Frozen shoulder (or adhesive capsulitis) is a common clinical condition. While it has been extensively discussed over the years, there is still little known about why it occurs.
It has been proposed that frozen shoulder will affect 8.2% of men and 10% of women of working age. Although most cases have no known cause, there does appear to be a correlation between frozen shoulder ,rotator cuff tears and post shoulder surgery. It also occurs in people with diabetes and thyroid dysfunction.
Even though frozen shoulder is a self-limiting condition and the person will eventually recover, this process can take more than two years, resulting in significant reduction in function in the meantime.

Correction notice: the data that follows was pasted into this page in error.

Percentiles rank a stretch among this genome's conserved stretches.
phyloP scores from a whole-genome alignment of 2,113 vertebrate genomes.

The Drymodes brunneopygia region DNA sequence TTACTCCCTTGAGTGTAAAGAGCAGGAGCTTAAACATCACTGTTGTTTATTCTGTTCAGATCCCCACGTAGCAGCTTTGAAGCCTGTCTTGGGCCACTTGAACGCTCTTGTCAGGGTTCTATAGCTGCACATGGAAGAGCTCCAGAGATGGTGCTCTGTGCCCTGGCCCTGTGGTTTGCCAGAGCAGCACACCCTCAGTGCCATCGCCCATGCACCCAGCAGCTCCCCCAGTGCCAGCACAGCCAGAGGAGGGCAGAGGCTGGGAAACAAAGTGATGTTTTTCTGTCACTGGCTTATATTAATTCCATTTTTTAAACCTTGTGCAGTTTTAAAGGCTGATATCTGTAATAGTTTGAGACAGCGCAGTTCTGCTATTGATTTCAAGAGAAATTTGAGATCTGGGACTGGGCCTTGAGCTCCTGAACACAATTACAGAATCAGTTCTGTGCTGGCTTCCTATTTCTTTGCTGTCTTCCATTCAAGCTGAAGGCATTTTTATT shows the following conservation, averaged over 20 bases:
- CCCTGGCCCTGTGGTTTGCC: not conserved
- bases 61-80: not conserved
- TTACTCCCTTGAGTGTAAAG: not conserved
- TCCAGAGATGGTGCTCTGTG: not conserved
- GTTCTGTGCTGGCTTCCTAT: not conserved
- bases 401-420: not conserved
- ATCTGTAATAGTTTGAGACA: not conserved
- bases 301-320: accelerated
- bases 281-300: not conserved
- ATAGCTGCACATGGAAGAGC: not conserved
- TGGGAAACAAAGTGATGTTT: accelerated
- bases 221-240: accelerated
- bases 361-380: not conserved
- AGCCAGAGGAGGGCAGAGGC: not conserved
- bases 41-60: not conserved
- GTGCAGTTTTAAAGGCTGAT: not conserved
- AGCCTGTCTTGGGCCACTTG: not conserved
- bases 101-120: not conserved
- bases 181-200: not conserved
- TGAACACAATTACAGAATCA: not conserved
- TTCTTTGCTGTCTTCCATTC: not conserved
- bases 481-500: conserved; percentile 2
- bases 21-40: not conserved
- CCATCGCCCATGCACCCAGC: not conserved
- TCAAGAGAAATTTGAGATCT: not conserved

A new trend in treatment combines physiotherapy, guided exercises and passive movement with 'hydrodilatation' where the joint capsule is injected with a saline/steroid compound to stretch and ultimately tear adhesions.
This treatment provides an alternative to invasive surgery, improving both function and pain.
Studies focused on physiotherapy and surgery have shown that completing physiotherapy exercises in the initial stage can help minimise the amount of movement lost. Surgery to 'release' the shoulder capsule has varied results in terms of both pain and function.
If you have recently been diagnosed with a frozen shoulder please call us to see how we can help you return to regular activities quicker!
For further information and physio treatment for Frozen Shoulder contact Newcastle Integrated Physiotherapy on (02) 4957 2961
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